Wednesday, July 17, 2013

The legacy of Felix Houphouet-Boigny

A good article from ThinkAfrica on the legacy of Felix Houphouet-Boigny, father of independence in the Cote d'Ivoire: 
(Africa's) fathers’ didn’t actually sire independence. Rather, they were themselves the progeny of overbearing historical circumstances, and fairly predictable ‘midnight’s children’ to boot...
There is one notable exception: Félix Houphouët-Boigny, Ivory Coast’s first president. Arguably, he led his people where he wanted them to go and, to the extent possible, steered his own course through history. However, though he made history, he did not make it into history, at least not as gloriously as Nkrumah, Nyerere, Sékou Touré or Patrice Lumumba. Houphouët-Boigny is generally overlooked, or else dismissed as ‘a lackey of the French’. Yet, best comparable perhaps to Kenya’s Jomo Kenyatta, Houphouët-Boigny wrote his own ticket and delivered a powerful message that, 50 years later, might still nurture African realpolitik... 
Really interesting stuff throughout.  I'd always wondered about the disconnect between his communist background and capitalist policies implemented while in office.  I had no idea that he hadn't actually been a communist, but rather had joined the party as a part of a strategic plan to build a broader coalition for independence.  Economic and social ideology, unsurprisingly, were quite secondary to the goal of independence at this point.  

His pro-French attitude is very interesting as well, particularly for the contrast with so many post-independence leaders: 
Houphouët-Boigny had staunchly opposed colonial inequality. Now that he was convinced that France and its sub-Saharan colonies were en route for a common future, he coined the neologismla Françafrique and vowed to serve the cause of a “Franco-African community” with unsparing loyalty. Neither the Franco-British attempt to seize the Suez Canal in 1956, nor the colonial war in Algeria and hijacking of a plane to arrest the leadership of the Algerian liberation movement altered his public support of the French authorities. He was paid back in kind: in 1957, he became the first African ever to reach full ministerial rank. At one point, he was France’s Minister of Health, pushing through parliament a reform of the medical system. 
 And here's some interesting analysis of "the wager" between Houphouet-Boigny and Ghana's Kwame Nkrumah: 
This was to be called “the wager”, as Houphouët-Boigny went on to conclude: “So let us meet up again in ten years to see who among us has chosen the best approach for his people.”
Ten years later, toppled by a coup d’état, Nkrumah was living in exile in Guinea, the state run by his francophone alter ego, Ahmed Sékou Touré, who had said no to Charles de Gaulle’s proposal of a Franco-African community, preferring “freedom in poverty to riches in slavery”.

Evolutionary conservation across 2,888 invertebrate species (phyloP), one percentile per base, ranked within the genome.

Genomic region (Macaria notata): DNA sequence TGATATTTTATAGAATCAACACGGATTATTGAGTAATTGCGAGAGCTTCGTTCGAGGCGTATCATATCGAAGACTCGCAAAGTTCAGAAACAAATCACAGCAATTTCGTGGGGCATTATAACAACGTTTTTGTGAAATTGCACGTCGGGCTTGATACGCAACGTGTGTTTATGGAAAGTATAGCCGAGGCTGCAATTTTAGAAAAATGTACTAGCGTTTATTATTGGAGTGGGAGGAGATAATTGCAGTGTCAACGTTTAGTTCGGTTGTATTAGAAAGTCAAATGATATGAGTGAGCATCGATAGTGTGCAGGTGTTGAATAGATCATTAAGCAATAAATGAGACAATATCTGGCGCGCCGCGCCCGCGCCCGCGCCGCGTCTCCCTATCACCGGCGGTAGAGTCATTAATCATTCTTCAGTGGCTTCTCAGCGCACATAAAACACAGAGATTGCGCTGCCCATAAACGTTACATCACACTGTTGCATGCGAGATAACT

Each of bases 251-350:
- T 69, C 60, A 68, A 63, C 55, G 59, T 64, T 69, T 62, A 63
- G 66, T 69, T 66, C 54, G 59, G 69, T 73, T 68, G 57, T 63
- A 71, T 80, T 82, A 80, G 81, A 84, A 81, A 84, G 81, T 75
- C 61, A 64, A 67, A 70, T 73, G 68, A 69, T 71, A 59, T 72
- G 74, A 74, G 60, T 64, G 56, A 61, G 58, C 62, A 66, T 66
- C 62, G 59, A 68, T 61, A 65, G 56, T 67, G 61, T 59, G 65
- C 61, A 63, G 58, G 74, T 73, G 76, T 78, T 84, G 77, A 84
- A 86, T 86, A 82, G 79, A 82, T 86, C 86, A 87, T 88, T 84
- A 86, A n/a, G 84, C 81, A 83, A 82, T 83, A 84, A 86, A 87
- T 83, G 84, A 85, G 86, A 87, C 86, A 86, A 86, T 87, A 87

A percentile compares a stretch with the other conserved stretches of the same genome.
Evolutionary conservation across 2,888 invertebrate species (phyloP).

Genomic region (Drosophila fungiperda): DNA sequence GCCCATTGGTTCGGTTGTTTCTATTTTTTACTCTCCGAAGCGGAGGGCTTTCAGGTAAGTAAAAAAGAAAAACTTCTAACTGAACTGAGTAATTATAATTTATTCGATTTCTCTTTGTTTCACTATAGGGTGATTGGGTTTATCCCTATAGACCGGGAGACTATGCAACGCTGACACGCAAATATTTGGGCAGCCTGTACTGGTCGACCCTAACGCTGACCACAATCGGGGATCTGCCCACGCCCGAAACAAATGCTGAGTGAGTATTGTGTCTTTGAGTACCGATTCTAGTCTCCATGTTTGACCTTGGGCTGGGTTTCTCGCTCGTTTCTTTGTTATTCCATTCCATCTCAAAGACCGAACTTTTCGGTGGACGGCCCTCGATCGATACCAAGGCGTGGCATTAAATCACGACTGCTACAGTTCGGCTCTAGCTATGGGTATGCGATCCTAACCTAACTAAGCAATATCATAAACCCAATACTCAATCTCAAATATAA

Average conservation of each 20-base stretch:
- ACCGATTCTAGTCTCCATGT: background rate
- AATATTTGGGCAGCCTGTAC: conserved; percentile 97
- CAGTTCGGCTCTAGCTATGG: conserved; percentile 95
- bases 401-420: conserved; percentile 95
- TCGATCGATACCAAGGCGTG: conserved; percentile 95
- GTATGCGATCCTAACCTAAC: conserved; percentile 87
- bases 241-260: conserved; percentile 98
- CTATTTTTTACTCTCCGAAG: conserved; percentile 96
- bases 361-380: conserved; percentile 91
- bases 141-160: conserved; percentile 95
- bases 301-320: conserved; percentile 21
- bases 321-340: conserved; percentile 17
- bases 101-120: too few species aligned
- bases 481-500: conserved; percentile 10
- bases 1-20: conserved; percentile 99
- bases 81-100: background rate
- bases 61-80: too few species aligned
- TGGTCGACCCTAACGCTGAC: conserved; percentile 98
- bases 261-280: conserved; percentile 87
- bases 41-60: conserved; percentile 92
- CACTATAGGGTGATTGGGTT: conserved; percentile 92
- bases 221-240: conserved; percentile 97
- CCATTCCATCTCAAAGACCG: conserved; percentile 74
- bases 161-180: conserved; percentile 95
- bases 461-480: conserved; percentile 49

For his part, Houphouët-Boigny had become, at Ivory Coast’s independence in 1960, the president of a country well on its way to superseding Ghana as the world’s most important cocoa producer – and overall to turning into an economic “miracle” – while Ghana sank amid instability and mismanagement. Houphouët-Boigny’s warning against merely “nominal independence” – that is, a political flag of convenience flying proudly above a poorer-than-ever land – had been vindicated. 
Who won the wager? Strictly speaking, within the bet’s ten-year limit, Houphouët-Boigny carried the day. Yet, inasmuch as the only way to learn how to play the harp is to play the harp, Ghana at least made its own mistakes and, since the 1990s, seems to have learned from them. This is small comfort for the generation of Ghanaians after independence which grew up in misery and chaos, without much schooling and healthcare or a functioning state.
But it is also little comfort for the Ivorian youth of the past 20 years – years marred by a putsch, a civil war, and an outbreak of xenophobia in the name of ivoirité (“Ivorianness”) – to know that their parents had enjoyed a better life before. Houphouët-Boigny’s state was eviscerated by corruption abetted by the president himself (“when you’re roasting peanuts for others, no-one should look into your mouth”); land tenure was a mess he had created (“the land belongs to who is tilling it”); and his generous open-door immigration policy left almost a third of the population in doubt as to whether they were still immigrants or already Ivorian citizens. 

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